The vast majority of The Da Vinci Code’s offspring are banal at best and cultural waste at worst. Some of the better stories directly related to The Da Vinci Code include novels addressing the historical protectors of The Holy Grail - the Knights Templer: Steve Berry’s The Templar Legacy and Raymond Khoury’s The Last Templar and novels dealing with the Last Supper and the “secret” Holy Grail directly: Javier Sierra’s The Secret Supper and Kate Mosse’s superb Labyrinth. But Authors did not thankfully restrict themselves to Jesus and his ostensible family. Ian Caldwell and Dustin Thomason’s thinly writtenThe Sign of Four was hot off the presses after The Da Vinci Code. It is pretentiously flawed and written but did expose the provocative mystery of the 15th Century manuscript Hypnerotomachia Poliphili to light, obviously a product of the Authors’ Ivy League education. Chris Kuzneski’s The Sign of the Cross is clever but incomplete in melding the Roman Catholic gesture with a yarn about the ancestors of Pilate and their link to the Vatican. So what’s next for the genre? Well, Matilde Asensi’s The Last Cato, of course.

Asensi’s story centers on the unlikely trio of Vatican paleographer Sister Ottavia Salina, Vatican Swiss Guard Captain Kaspar Glauser-Roïst, and a Coptic Catholic archeologist, Farag Boswell. The three are brought together because of the murder of a mysterious Ethiopian man who was covered with elaborate and enigmatic tattoos. Sister Salina is called upon by Vatican potentates and Glauser-Roïst to divine the meaning of the dead man’s body art. Shady Vatican officials inform Salina that the dead Ethiopian was part of a conspiracy to steal the Ligna Crucis, pieces of The True Cross, from churches where the religious relics were kept. As the story blooms, the Holy Father charges Salina, Glauser-Roïst, and the added academic Boswell to retrieve the relics.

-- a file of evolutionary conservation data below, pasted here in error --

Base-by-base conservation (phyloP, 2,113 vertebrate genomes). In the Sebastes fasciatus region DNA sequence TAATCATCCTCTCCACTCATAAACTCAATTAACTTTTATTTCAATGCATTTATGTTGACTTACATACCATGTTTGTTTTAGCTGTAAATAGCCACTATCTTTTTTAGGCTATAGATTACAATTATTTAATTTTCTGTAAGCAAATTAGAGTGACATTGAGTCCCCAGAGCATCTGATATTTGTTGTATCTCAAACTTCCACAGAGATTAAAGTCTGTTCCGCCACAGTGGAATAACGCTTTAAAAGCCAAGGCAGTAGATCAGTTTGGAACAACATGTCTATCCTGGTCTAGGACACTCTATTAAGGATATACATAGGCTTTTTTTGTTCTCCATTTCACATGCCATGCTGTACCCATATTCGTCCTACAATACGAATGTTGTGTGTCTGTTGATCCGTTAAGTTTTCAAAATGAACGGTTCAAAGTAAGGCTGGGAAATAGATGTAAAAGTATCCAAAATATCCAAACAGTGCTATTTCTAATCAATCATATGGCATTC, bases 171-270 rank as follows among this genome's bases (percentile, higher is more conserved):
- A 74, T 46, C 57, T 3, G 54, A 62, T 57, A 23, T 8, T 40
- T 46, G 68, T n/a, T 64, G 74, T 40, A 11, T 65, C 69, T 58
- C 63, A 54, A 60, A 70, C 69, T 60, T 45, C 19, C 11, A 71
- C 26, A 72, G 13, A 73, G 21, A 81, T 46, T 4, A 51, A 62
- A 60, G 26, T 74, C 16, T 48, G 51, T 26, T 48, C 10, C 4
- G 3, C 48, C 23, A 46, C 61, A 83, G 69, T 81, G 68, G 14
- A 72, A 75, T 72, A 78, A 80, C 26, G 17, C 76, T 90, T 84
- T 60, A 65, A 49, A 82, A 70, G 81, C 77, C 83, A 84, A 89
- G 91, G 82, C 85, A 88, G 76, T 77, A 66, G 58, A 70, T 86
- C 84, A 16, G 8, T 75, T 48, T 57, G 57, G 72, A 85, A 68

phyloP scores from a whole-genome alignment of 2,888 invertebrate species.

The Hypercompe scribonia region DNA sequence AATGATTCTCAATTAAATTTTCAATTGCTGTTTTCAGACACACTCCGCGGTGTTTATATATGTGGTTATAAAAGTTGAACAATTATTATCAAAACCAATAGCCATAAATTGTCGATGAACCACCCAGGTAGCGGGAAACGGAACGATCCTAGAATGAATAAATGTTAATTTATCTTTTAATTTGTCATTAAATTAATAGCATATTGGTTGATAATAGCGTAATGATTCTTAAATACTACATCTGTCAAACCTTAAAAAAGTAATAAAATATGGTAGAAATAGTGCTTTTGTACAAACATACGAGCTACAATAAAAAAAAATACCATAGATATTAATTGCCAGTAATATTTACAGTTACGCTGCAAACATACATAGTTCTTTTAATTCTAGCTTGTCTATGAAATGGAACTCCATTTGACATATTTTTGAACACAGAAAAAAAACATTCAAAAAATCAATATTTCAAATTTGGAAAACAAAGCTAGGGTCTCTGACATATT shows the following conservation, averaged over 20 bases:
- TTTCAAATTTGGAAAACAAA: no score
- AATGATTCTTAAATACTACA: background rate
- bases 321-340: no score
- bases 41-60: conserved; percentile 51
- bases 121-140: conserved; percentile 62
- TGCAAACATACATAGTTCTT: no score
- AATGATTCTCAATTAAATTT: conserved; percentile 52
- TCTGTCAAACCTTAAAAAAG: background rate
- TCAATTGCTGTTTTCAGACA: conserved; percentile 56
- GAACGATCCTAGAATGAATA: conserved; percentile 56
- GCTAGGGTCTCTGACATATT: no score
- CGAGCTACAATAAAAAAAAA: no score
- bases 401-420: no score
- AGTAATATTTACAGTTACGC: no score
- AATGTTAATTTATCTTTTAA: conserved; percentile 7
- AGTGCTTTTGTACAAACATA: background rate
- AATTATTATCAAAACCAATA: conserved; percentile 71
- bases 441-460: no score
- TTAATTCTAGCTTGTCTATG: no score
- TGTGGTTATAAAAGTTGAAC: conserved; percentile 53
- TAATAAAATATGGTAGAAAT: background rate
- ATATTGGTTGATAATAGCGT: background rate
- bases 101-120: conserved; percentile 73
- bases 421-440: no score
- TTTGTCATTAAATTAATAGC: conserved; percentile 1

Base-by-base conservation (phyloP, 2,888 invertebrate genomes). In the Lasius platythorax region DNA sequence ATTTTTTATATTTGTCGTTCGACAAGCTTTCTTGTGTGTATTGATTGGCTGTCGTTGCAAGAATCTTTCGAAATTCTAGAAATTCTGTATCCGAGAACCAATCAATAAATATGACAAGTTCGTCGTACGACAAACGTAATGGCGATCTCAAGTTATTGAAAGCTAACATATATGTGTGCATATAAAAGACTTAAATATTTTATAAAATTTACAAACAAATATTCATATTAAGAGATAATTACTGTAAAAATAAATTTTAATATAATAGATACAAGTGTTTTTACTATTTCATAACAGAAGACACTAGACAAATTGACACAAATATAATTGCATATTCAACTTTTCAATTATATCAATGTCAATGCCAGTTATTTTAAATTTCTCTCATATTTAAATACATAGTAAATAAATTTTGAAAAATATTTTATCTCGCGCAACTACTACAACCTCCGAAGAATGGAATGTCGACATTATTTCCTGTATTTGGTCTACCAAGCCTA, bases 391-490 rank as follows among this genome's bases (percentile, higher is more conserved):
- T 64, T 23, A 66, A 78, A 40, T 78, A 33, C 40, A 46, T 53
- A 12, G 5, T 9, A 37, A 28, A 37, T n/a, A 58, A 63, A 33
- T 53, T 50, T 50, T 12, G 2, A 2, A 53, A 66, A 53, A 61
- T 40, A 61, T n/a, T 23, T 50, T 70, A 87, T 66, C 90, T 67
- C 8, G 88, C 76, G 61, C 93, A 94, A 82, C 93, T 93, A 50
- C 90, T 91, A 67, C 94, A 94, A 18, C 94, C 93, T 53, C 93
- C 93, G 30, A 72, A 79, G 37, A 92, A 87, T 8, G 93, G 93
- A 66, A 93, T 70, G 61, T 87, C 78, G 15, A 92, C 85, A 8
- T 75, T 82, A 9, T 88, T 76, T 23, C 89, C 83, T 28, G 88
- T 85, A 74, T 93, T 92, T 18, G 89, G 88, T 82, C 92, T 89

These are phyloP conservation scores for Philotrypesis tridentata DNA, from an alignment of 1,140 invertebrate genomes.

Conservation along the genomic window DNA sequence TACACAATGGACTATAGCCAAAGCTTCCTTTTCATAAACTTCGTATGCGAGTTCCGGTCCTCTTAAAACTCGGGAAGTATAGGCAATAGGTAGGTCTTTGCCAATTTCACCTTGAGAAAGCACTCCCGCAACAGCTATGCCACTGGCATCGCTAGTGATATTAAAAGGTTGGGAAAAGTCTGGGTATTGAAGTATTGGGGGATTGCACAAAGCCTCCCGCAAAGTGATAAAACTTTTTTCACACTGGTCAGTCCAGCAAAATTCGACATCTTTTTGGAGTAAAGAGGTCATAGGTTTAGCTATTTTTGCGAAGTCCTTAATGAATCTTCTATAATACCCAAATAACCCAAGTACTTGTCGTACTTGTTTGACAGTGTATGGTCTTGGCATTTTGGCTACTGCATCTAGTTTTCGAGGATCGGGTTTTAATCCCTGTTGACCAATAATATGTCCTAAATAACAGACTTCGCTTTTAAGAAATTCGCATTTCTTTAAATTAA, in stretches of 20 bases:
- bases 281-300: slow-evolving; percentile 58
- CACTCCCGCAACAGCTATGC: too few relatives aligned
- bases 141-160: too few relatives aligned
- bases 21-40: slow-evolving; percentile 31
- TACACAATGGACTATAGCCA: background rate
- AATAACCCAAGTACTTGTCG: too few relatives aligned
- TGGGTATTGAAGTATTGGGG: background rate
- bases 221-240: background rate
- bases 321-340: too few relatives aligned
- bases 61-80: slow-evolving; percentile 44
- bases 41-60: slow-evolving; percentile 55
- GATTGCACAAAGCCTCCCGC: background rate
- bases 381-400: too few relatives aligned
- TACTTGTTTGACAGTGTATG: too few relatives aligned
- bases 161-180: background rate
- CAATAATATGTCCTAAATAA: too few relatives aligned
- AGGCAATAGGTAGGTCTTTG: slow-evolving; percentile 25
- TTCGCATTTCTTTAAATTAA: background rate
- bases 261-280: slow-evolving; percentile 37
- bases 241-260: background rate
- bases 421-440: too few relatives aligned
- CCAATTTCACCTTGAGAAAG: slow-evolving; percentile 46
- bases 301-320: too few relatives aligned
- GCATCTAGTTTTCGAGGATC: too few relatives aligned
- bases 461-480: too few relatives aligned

The story winds its way through and already well-worn path of the Vatican Library intrigue, leading to the discovery of a secret society called the Staurofilakes, who have sought The True Cross throughout history and seem to be accumulating the slivers of wood from all over the world. Glauser-Roïst, an Italian Scholar, notes that there exist clues to the Staurofilakes hidden in Dante Alighieri’s Purgatorio, the second triptych of his Divine Comedy. The three learn that Dante himself was a member of the group and hid the group’s initiation ritual in the densely written poetics of the Purgatorio, an act that earned Dante a four year exile.

The trio sets out to replicate the instructions gleaned from the Purgatorio, a process that takes them to several continents, each enduring Dante’s poetic path to perfection through the writer’s seven terraces of Purgatory, where each searcher is rendered unconscious and tattooed once each terrace is accomplished. By the end of the story, all three have acquired all of the tattoos found on the murdered Ethiopian. Along the way, the cleric Salina falls in love with the agnostic Boswell, testing her 40 year dedication to the Church. Asensi puts perhaps (and perhaps not) a fine point on the misogyny of the Vatican in detailing the shabby treatment of Salina. This is my only quibble with the book’s tone, the same one I have with Anita Diamant’s The Red Tent and India Hill’s Queenmaker. The tone is not so much revisionist (not at all) as it is browbeating, prompting me to think, “Okay, I get the point.”

The book’s end poses a much larger problem than tone with the depiction of the paradise inherited by completing the challenges of Purgatory. The story ends on a bright and shiny note that rings just a bit flat. But perhaps this is my fussiness and my sour grapes for not having the opportunity to live in such a place. Overall, the novel is rich in detail and challenges the reader to conduct outside research. Such historically based fiction has a value in informing us of ancient art still worthy of study. I prepared to read this book by reading all of Purgatorio and an Internet biography of Dante as well as of Cato the Younger. It takes very little outside work to increase the overall enjoyment of this fine book.

This review was first published in Blogcritics.org

© Copyright, C. Michael Bailey, 2007